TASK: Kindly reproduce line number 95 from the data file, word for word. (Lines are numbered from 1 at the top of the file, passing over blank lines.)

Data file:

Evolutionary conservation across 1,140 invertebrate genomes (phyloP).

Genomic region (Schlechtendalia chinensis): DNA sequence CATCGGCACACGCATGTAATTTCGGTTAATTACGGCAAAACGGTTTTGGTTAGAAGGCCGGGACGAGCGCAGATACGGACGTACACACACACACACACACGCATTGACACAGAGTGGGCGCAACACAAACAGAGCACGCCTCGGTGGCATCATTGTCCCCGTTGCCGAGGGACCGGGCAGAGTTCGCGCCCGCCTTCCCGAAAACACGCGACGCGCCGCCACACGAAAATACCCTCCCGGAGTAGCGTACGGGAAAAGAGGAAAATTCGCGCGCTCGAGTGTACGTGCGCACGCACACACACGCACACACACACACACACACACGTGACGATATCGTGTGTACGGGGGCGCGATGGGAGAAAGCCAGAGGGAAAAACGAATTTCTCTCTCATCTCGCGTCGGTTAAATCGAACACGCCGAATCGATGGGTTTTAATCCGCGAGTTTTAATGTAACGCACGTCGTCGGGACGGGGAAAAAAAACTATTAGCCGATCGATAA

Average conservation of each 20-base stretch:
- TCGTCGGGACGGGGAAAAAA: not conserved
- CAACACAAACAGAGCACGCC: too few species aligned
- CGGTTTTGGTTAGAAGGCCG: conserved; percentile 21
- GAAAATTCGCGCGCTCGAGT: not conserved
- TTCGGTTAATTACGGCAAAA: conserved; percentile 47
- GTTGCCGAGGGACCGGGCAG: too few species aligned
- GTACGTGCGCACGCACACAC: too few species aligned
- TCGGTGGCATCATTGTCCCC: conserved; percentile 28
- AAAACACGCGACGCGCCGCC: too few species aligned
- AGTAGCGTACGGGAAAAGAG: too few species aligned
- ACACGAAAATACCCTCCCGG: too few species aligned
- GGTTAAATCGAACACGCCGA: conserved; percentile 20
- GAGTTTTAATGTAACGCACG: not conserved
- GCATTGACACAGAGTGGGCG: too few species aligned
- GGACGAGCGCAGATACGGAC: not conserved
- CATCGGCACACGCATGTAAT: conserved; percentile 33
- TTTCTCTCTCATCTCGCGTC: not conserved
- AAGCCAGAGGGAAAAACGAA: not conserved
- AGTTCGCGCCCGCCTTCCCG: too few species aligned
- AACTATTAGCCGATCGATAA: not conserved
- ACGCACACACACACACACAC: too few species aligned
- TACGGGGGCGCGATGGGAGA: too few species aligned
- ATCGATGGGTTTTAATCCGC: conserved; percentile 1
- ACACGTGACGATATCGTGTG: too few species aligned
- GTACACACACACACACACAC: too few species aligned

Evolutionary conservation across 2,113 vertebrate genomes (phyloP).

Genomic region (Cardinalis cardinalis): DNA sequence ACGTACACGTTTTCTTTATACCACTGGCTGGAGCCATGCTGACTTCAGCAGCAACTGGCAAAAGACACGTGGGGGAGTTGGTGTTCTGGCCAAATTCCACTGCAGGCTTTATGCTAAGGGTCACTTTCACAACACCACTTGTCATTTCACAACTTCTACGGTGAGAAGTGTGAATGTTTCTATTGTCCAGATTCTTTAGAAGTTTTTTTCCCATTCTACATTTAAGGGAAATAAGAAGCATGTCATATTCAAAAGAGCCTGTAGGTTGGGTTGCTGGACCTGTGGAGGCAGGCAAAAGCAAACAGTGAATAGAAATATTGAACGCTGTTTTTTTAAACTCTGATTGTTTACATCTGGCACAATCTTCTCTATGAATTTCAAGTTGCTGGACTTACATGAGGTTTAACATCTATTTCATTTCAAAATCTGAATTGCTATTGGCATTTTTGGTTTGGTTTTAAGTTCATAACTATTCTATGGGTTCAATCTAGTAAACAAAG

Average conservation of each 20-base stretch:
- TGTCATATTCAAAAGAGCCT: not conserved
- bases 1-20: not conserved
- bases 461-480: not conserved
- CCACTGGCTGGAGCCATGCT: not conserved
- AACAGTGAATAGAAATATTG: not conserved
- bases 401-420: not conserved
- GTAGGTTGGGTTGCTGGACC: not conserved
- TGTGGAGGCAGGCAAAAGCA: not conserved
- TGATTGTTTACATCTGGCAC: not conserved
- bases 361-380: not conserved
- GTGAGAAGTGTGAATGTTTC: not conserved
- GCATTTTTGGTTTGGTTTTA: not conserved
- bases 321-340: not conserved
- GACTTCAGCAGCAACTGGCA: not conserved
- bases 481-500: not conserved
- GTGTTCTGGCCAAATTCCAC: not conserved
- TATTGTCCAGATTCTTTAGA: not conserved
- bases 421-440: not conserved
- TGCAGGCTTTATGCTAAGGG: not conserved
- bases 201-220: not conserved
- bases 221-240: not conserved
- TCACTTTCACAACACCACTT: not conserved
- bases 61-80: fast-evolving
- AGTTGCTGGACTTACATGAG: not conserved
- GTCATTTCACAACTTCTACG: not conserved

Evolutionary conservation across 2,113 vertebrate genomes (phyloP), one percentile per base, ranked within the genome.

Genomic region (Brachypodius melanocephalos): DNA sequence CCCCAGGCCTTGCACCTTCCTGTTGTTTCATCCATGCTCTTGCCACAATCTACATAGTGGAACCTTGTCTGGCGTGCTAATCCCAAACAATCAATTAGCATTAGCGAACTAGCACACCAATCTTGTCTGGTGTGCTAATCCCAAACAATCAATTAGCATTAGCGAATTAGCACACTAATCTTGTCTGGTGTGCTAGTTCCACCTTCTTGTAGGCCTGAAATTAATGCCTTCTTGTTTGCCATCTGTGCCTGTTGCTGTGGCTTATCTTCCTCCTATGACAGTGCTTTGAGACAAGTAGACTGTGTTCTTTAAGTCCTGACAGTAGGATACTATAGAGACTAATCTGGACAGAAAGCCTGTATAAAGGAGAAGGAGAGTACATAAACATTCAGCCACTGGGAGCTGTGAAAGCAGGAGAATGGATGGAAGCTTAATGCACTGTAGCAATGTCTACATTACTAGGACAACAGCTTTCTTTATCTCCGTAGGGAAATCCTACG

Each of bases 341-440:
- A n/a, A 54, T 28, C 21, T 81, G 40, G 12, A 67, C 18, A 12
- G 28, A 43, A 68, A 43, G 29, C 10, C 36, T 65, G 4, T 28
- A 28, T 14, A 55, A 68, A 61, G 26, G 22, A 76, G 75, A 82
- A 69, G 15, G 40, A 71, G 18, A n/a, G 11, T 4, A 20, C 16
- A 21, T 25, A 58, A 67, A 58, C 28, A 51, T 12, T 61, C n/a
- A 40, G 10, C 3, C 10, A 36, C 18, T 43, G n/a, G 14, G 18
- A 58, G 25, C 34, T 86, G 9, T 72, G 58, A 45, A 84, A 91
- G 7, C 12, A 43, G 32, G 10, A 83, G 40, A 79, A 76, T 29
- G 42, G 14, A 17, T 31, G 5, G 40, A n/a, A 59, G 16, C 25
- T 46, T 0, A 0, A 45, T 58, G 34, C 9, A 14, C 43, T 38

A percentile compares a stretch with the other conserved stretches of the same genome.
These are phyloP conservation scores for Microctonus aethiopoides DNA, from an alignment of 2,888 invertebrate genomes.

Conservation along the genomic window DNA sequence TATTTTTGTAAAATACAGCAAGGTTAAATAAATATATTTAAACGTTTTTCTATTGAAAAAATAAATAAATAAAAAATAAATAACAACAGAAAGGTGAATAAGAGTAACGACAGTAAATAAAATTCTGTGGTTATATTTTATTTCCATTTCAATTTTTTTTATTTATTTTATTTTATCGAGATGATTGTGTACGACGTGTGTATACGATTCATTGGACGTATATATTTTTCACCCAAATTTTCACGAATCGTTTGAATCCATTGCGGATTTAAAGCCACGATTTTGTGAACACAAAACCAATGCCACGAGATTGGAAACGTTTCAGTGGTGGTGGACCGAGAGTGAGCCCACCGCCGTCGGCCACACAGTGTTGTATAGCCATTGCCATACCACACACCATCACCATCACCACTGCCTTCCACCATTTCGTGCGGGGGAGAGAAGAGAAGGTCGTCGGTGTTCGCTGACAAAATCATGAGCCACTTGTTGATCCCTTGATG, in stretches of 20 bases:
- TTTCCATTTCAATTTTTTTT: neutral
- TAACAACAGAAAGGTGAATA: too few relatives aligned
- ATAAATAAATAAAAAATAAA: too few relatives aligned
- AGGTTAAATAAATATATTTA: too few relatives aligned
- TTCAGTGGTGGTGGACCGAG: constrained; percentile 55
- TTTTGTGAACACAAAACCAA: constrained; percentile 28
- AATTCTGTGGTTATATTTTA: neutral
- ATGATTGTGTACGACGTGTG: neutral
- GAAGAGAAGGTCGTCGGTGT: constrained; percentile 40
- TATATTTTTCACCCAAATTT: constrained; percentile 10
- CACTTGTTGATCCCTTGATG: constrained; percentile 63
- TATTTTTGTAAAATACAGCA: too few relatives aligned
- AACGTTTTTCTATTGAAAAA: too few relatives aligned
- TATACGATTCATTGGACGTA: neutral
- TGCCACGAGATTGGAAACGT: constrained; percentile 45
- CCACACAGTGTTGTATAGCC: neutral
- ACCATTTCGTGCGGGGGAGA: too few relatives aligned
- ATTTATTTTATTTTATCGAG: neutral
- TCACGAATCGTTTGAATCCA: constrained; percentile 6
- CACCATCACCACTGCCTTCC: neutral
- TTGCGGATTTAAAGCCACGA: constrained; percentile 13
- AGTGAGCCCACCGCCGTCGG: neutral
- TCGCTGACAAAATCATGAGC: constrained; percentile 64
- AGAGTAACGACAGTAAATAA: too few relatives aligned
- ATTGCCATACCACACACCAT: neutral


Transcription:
- TCGCTGACAAAATCATGAGC: constrained; percentile 64